During the second half of the 19th century, foreign powers sought to increase their influence on Korea. These advances were rejected by the Koreans, who believed the society they had achieved under the Confucian system needed little or nothing from outsiders other than China. Christianity, quietly introduced from China in 1784, was slowly and covertly propagated by underground French Roman Catholic missionaries. The Korean government, however, attempted to stop the spread of Christianity because it was not compatible with Confucianism. In 1864 the Taewŏn’gun (meaning “Grand Prince”), father of the boy-king Kojong, seized power, outlawed Christianity, and sought to curb foreign contact. He then faced military interventions by France (1866) and the United States (1871), which were attempting to establish trade relations with Korea. These attacks were repulsed. At the same time the Taewŏn’gun tried to eliminate corruption and refurbish the prestige of the state. The political reaction triggered by these reforms, however, resulted in his downfall in 1873. In 1876 the Japanese forced Korea to establish diplomatic relations in order to begin trade between the countries, thus weakening Korea’s traditional ties to China. China then sought to neutralize Japan by promoting Korean ties with Western countries, beginning with the Korea-U.S. treaty of 1882. During the succeeding years, many Korean efforts were made toward modernization and reform, but these were frustrated by the continued influence of foreign powers. In 1895 Japan defeated China in the Sino-Japanese War, and ten years later Japan was victorious over Russia in the Russo-Japanese War. These victories cemented Japan’s power on the Korean Peninsula, leading to the formal Japanese annexation of Korea and the end of the Chosŏn dynasty in 1910.

JAPANESE RULE (1910-1945)

Japanese domination of Korea formally began with the Protectorate Treaty (1905), forced on Korea after the Russo-Japanese War. Under this treaty, Japan assumed control of Korea’s foreign relations and ultimately its police and military, currency and banking, communications, and all other vital functions. These changes were tenaciously resisted by the Koreans. In 1910 Japan formally annexed Korea when it realized Korea would not accept nominal sovereignty with actual Japanese control. From 1910 to 1919 Japan solidified its rule by purging nationalists, gaining control of the land system, and enforcing rigid administrative changes. In 1919 these measures, along with the general demand for national self-determination following World War I (1914-1918), led to what is known as the March First Movement. Millions of Koreans took to the streets in nonviolent demonstrations for independence, but the movement was quickly suppressed. In the following years Japan tightened its control, suppressing other nationalist movements. As the Japanese imperialist government became more militaristic and eventually went to war in China and then the Pacific and Southeast Asia in the 1930s and 1940s, Japan imposed several measures designed to assimilate the Korean population, including outlawing Korean language and even Korean family names. Korea was liberated from the Japanese by the Allied victory that ended World War II in 1945.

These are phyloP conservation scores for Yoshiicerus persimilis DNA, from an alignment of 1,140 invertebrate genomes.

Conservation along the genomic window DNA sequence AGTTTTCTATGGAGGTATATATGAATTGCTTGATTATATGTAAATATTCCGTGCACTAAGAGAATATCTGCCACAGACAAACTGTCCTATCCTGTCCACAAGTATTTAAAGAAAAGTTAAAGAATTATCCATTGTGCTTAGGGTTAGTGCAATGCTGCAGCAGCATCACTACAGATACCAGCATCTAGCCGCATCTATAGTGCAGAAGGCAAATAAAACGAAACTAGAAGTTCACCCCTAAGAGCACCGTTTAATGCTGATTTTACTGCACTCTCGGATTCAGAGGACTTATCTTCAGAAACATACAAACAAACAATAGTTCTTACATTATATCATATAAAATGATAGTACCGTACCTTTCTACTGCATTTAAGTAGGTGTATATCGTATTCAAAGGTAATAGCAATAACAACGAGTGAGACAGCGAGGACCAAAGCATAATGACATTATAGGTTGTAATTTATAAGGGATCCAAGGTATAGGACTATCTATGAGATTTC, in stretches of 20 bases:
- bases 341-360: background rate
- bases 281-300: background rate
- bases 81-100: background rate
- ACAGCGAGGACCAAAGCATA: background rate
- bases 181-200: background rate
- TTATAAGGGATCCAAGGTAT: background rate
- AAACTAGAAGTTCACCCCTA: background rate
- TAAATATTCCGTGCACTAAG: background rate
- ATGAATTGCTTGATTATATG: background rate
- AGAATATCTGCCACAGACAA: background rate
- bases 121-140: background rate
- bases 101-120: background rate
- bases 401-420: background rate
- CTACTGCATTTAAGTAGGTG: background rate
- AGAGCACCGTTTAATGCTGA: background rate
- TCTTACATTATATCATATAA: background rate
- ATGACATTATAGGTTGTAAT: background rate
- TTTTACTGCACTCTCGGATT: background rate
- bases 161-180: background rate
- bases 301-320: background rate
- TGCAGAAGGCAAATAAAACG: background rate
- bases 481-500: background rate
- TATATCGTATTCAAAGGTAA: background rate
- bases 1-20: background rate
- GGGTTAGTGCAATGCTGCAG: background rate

Shortly before the end of the war in the Pacific in 1945, the United States and the Union of Soviet Socialist Republics (USSR) agreed to divide Korea at the 38th parallel for the purpose of accepting the surrender of Japanese troops. Both powers, however, used their presence to promote friendly governments. The USSR suppressed the moderate nationalists in the north and gave its support to Kim Il Sung, a Communist who led anti-Japanese guerrillas in Manchuria. In the south the leftist movement was opposed by various groups of right-wing nationalists. Unable to find a congenial moderate who could bring these forces together, the United States ended up suppressing the left and promoting Syngman Rhee, a nationalist who opposed the Japanese and lived in exile in the United States.

All Koreans looked toward unification, but in the developing Cold War atmosphere, U.S.-Soviet unification conferences (held in 1946 and 1947) broke up in mutual distrust. In 1947 both powers arranged separate governments, dividing Korea along the 38th parallel. U.S.-sponsored elections in 1948, observed by the United Nations (UN), led to the founding of the Republic of Korea in the south in August 1948. The north followed in September 1948 by establishing the Democratic People’s Republic of Korea (DPRK). The division of Korea led to the Korean War two years later. A truce ended the fighting in 1953, but a permanent peace settlement has not been reached.